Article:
Danforth To Head Waco Inquiry

Associated Press, September 9, 1999
By Pete Yost

WASHINGTON (AP) _ Former Republican Sen. John Danforth is launching an investigation into the FBI's 1993 Branch Davidian standoff amid more calls for the resignation of the attorney general who appointed him, Janet Reno.

Danforth spent most of the afternoon Wednesday at the Justice Department meeting with various officials, including Reno, about the scope of the investigation and how much authority he would have, according to government officials familiar with the discussions.

A senior Justice Department official said Reno would introduce Danforth today at her weekly news conference.

Reno's selection of Danforth came as the top Republican in the Senate said he now has doubts about who started the fire that ended the 51-day siege { years ago near Waco, Texas, and believes it is time for Reno to step down.

Senate Majority Leader Trent Lott, R-Miss., said Wednesday that new revelations that the government withheld evidence about its use of force in the April 19, 1993, assault add to a "pattern" of refusing to cooperate with congressional requests, such as repeated GOP requests that she seek an investigation of Democratic fund-raising in the 1996 election.

"There are doubts because questions have been raised," Lott told reporters. "All of that leads me to conclude that the attorney general should resign."

Senate Majority Whip Don Nickles, R-Okla., also called for Reno to step down, his spokesman said.

At the same time, the attorney general received a strong endorsement from Senate Democratic leader Tom Daschle of South Dakota, who said Reno "deserves commendation rather than criticism," and that "under no circumstances" should she resign.

President Clinton has expressed continuing confidence in Reno, but has not done the same for FBI Director Louis Freeh.

Lott's comment added fuel to a GOP campaign against Reno since the belated revelation that the FBI fired two potentially incendiary devices near the Branch Davidian compound hours before fire swept through the wooden building and that the agency failed to produce, until last week, videotapes showing agents' raid on the compound.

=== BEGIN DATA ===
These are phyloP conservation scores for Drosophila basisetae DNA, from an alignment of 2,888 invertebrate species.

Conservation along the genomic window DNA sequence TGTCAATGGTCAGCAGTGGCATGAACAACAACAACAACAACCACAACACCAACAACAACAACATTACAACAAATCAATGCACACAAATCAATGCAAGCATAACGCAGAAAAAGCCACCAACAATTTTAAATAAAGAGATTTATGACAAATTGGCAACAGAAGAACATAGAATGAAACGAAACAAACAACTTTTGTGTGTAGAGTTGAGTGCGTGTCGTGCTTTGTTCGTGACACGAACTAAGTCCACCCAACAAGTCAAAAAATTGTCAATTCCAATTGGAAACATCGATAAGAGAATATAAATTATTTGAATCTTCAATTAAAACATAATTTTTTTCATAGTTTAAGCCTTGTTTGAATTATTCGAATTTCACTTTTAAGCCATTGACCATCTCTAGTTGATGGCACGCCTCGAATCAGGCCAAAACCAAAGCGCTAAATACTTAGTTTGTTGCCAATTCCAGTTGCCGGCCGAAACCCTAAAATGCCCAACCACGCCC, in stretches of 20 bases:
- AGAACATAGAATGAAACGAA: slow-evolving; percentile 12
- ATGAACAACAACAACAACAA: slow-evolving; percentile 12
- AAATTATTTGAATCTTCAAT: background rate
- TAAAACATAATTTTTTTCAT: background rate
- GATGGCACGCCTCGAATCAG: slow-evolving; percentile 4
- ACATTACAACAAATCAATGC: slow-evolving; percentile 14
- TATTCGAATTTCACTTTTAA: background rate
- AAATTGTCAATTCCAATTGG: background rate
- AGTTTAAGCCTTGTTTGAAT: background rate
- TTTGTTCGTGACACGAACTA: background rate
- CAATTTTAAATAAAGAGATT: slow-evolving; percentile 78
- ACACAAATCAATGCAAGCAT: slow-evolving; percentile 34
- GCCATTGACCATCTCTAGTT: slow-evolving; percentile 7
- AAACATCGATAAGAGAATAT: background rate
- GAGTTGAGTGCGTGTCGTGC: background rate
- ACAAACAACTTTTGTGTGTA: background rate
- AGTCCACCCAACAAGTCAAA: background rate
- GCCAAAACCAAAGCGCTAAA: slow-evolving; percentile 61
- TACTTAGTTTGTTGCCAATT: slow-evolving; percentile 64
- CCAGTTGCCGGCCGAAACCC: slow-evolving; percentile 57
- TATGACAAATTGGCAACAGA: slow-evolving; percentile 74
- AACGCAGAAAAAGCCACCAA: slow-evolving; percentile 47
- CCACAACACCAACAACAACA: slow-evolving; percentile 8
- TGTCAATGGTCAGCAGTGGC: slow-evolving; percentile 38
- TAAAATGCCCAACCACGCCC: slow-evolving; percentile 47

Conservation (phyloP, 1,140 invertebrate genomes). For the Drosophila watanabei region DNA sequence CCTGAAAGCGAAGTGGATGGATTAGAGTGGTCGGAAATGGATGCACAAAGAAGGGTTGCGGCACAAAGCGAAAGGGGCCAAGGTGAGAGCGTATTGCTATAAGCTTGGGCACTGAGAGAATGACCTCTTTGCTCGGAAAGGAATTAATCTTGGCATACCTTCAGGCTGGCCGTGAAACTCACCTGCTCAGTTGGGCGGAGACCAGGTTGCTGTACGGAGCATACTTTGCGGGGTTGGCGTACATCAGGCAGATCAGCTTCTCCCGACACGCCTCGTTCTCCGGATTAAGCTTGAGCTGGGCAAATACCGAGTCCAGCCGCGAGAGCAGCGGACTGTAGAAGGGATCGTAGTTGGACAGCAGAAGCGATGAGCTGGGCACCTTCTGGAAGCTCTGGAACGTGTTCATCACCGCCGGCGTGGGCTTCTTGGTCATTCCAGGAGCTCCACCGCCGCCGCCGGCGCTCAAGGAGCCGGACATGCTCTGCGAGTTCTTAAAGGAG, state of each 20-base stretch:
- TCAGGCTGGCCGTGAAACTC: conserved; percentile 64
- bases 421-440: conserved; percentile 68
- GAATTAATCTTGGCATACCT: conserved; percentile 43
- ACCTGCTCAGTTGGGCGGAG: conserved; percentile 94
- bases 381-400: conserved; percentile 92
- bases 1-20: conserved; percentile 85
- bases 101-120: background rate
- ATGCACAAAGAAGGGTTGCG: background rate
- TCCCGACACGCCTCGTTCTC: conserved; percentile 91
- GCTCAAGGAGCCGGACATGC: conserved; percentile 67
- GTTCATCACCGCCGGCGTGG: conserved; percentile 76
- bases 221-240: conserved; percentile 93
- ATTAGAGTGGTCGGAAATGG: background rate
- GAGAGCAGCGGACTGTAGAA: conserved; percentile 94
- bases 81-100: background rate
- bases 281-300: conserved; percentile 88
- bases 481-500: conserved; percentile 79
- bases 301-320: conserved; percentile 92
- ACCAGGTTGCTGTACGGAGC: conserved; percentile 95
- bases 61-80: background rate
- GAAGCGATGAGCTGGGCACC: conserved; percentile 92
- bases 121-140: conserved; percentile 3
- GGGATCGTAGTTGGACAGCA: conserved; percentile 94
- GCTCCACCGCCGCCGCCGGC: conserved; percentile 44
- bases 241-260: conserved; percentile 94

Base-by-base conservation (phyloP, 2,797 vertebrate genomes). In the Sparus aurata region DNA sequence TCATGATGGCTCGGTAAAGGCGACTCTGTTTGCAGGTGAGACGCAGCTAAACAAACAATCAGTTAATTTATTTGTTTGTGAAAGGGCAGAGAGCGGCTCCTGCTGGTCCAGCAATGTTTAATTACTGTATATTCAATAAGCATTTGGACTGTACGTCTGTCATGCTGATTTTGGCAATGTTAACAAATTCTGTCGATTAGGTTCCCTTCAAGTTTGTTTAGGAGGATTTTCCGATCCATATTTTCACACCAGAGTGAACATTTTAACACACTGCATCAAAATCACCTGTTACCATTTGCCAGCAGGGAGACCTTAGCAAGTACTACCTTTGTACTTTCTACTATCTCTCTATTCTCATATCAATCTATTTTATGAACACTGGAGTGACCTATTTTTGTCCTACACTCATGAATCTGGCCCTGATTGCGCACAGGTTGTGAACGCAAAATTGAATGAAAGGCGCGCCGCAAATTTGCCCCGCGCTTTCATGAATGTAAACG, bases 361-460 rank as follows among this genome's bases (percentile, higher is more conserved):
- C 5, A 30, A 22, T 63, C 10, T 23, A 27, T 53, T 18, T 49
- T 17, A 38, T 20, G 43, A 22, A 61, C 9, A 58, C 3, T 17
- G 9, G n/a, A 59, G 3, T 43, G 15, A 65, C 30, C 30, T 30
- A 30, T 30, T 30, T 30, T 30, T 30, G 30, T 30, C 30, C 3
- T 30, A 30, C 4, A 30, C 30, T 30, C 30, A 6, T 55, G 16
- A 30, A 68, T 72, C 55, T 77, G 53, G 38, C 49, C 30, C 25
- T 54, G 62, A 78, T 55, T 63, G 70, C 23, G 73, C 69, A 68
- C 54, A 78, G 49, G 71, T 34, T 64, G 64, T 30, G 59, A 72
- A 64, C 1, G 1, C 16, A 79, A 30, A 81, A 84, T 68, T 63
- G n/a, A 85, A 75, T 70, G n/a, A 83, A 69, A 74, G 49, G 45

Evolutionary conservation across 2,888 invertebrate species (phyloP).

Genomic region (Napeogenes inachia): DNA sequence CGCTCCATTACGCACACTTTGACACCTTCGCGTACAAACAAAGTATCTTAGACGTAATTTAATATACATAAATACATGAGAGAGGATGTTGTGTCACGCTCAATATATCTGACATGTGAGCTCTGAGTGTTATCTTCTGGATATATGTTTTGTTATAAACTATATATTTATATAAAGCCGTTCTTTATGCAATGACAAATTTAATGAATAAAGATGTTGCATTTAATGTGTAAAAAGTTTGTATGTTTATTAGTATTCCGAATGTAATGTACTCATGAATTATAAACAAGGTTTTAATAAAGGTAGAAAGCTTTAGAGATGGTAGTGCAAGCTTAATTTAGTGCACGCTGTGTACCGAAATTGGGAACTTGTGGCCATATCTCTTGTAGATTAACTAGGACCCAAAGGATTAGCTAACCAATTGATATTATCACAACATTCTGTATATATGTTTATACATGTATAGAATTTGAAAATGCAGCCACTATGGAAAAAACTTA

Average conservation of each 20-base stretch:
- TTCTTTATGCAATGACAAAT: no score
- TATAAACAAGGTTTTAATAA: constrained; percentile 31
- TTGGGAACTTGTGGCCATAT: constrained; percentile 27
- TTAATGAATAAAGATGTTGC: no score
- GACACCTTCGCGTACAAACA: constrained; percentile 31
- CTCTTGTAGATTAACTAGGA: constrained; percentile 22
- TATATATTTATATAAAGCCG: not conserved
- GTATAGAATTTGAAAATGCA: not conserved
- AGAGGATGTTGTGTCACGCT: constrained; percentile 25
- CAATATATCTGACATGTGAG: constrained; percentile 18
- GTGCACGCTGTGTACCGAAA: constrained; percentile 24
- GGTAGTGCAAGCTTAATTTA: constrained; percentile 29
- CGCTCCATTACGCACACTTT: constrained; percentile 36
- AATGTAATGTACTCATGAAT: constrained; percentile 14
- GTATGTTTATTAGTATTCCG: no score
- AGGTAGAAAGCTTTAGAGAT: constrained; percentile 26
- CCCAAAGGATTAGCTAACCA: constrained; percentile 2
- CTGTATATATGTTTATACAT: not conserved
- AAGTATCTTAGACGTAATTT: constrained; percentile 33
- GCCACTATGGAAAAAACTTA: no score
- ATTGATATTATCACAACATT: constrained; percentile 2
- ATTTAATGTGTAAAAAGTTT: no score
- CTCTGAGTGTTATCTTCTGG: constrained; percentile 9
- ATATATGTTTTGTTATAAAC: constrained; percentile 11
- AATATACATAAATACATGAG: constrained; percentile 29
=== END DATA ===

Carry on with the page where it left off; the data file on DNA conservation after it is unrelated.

More than 80 members died in the inferno, which the government maintains was ignited by sect members, not federal agents.

Reno selected Danforth and he accepted the offer during several days of negotiations that focused on what authority Danforth would have and how wide the investigation would be, according to government officials who spoke only on condition of anonymity.

Danforth left the Senate in 1995 and is respected by members of both parties for his stubborn independence and reputation for integrity.

Danforth, 63, is an Episopal priest with solid Republican credentials. He successfully shepherded the troubled nomination of Supreme Court Justice Clarence Thomas through a tough confirmation process. He also has a background in law enforcement. Before entering the Senate, he served as attorney general in Missouri for eight years.

Danforth's independent probe could clash with multiple hearings that Republicans on Capitol Hill were preparing, but House Judiciary Committee Chairman Henry Hyde, R-Ill., said Wednesday he would withhold his planned legislation to establish a five-member commission to first see if Danforth gets the full cooperation of the Justice Department.

"Should events prove otherwise, we will reconsider this decision," Hyde said.

While senators of both parties expressed their respect for Danforth's integrity, some warned that the multiple committee probes could hamper his inquiry.

"They'd begin to get in the way of Senator Danforth unless they fed into" that inquiry, Sen. Bob Kerrey, D-Neb., said.

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